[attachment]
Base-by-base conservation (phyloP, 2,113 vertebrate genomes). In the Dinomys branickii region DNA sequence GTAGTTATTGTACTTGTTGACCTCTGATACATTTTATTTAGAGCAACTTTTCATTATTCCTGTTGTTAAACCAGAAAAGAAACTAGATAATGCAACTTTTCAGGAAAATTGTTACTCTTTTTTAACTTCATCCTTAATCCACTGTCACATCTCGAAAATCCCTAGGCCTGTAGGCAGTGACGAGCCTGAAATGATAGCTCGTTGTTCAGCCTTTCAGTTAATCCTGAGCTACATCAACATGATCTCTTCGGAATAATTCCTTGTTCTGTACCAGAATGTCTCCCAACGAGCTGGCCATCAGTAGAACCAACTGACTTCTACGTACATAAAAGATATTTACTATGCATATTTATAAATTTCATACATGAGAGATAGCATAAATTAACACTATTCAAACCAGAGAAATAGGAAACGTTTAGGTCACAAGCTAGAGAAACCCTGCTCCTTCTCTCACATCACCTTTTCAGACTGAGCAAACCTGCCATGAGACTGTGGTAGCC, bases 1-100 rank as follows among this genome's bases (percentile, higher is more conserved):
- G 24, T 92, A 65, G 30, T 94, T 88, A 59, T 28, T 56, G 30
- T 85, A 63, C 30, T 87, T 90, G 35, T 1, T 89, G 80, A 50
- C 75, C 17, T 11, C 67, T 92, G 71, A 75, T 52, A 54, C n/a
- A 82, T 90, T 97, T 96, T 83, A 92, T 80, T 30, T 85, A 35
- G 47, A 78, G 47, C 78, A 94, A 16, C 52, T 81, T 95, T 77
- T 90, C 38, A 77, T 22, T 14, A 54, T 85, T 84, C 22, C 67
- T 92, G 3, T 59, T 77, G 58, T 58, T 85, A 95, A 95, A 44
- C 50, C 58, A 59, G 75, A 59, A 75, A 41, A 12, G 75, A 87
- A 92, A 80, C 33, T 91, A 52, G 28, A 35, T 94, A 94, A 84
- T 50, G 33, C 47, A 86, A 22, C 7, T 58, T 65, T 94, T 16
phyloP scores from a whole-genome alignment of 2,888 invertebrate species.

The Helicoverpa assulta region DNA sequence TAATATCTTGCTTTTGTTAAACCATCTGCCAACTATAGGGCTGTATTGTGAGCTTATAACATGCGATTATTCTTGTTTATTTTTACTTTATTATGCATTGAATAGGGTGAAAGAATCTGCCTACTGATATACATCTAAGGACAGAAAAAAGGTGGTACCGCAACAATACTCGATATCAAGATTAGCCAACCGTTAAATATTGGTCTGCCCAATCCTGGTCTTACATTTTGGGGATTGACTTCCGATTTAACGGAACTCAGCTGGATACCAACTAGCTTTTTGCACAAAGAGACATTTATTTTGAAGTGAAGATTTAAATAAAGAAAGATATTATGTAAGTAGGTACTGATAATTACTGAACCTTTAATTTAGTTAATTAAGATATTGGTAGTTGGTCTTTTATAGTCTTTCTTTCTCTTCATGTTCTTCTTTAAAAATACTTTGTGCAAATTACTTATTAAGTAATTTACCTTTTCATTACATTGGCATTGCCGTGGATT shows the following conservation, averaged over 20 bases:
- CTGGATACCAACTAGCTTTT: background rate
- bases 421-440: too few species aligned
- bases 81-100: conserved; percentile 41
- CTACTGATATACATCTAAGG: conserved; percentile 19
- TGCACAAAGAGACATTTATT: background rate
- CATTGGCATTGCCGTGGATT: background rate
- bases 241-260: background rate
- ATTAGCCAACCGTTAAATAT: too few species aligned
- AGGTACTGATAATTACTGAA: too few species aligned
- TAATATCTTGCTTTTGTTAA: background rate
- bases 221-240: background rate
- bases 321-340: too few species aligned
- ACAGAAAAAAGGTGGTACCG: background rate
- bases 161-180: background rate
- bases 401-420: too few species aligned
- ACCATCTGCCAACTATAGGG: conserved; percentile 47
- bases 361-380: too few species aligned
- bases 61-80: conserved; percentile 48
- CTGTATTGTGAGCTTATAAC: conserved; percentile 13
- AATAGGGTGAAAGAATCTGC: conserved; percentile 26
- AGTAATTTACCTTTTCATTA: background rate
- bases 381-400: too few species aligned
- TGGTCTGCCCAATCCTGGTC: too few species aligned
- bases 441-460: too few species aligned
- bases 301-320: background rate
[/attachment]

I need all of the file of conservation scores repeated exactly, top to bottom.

Base-by-base conservation (phyloP, 2,113 vertebrate genomes). In the Dinomys branickii region DNA sequence GTAGTTATTGTACTTGTTGACCTCTGATACATTTTATTTAGAGCAACTTTTCATTATTCCTGTTGTTAAACCAGAAAAGAAACTAGATAATGCAACTTTTCAGGAAAATTGTTACTCTTTTTTAACTTCATCCTTAATCCACTGTCACATCTCGAAAATCCCTAGGCCTGTAGGCAGTGACGAGCCTGAAATGATAGCTCGTTGTTCAGCCTTTCAGTTAATCCTGAGCTACATCAACATGATCTCTTCGGAATAATTCCTTGTTCTGTACCAGAATGTCTCCCAACGAGCTGGCCATCAGTAGAACCAACTGACTTCTACGTACATAAAAGATATTTACTATGCATATTTATAAATTTCATACATGAGAGATAGCATAAATTAACACTATTCAAACCAGAGAAATAGGAAACGTTTAGGTCACAAGCTAGAGAAACCCTGCTCCTTCTCTCACATCACCTTTTCAGACTGAGCAAACCTGCCATGAGACTGTGGTAGCC, bases 1-100 rank as follows among this genome's bases (percentile, higher is more conserved):
- G 24, T 92, A 65, G 30, T 94, T 88, A 59, T 28, T 56, G 30
- T 85, A 63, C 30, T 87, T 90, G 35, T 1, T 89, G 80, A 50
- C 75, C 17, T 11, C 67, T 92, G 71, A 75, T 52, A 54, C n/a
- A 82, T 90, T 97, T 96, T 83, A 92, T 80, T 30, T 85, A 35
- G 47, A 78, G 47, C 78, A 94, A 16, C 52, T 81, T 95, T 77
- T 90, C 38, A 77, T 22, T 14, A 54, T 85, T 84, C 22, C 67
- T 92, G 3, T 59, T 77, G 58, T 58, T 85, A 95, A 95, A 44
- C 50, C 58, A 59, G 75, A 59, A 75, A 41, A 12, G 75, A 87
- A 92, A 80, C 33, T 91, A 52, G 28, A 35, T 94, A 94, A 84
- T 50, G 33, C 47, A 86, A 22, C 7, T 58, T 65, T 94, T 16
phyloP scores from a whole-genome alignment of 2,888 invertebrate species.

The Helicoverpa assulta region DNA sequence TAATATCTTGCTTTTGTTAAACCATCTGCCAACTATAGGGCTGTATTGTGAGCTTATAACATGCGATTATTCTTGTTTATTTTTACTTTATTATGCATTGAATAGGGTGAAAGAATCTGCCTACTGATATACATCTAAGGACAGAAAAAAGGTGGTACCGCAACAATACTCGATATCAAGATTAGCCAACCGTTAAATATTGGTCTGCCCAATCCTGGTCTTACATTTTGGGGATTGACTTCCGATTTAACGGAACTCAGCTGGATACCAACTAGCTTTTTGCACAAAGAGACATTTATTTTGAAGTGAAGATTTAAATAAAGAAAGATATTATGTAAGTAGGTACTGATAATTACTGAACCTTTAATTTAGTTAATTAAGATATTGGTAGTTGGTCTTTTATAGTCTTTCTTTCTCTTCATGTTCTTCTTTAAAAATACTTTGTGCAAATTACTTATTAAGTAATTTACCTTTTCATTACATTGGCATTGCCGTGGATT shows the following conservation, averaged over 20 bases:
- CTGGATACCAACTAGCTTTT: background rate
- bases 421-440: too few species aligned
- bases 81-100: conserved; percentile 41
- CTACTGATATACATCTAAGG: conserved; percentile 19
- TGCACAAAGAGACATTTATT: background rate
- CATTGGCATTGCCGTGGATT: background rate
- bases 241-260: background rate
- ATTAGCCAACCGTTAAATAT: too few species aligned
- AGGTACTGATAATTACTGAA: too few species aligned
- TAATATCTTGCTTTTGTTAA: background rate
- bases 221-240: background rate
- bases 321-340: too few species aligned
- ACAGAAAAAAGGTGGTACCG: background rate
- bases 161-180: background rate
- bases 401-420: too few species aligned
- ACCATCTGCCAACTATAGGG: conserved; percentile 47
- bases 361-380: too few species aligned
- bases 61-80: conserved; percentile 48
- CTGTATTGTGAGCTTATAAC: conserved; percentile 13
- AATAGGGTGAAAGAATCTGC: conserved; percentile 26
- AGTAATTTACCTTTTCATTA: background rate
- bases 381-400: too few species aligned
- TGGTCTGCCCAATCCTGGTC: too few species aligned
- bases 441-460: too few species aligned
- bases 301-320: background rate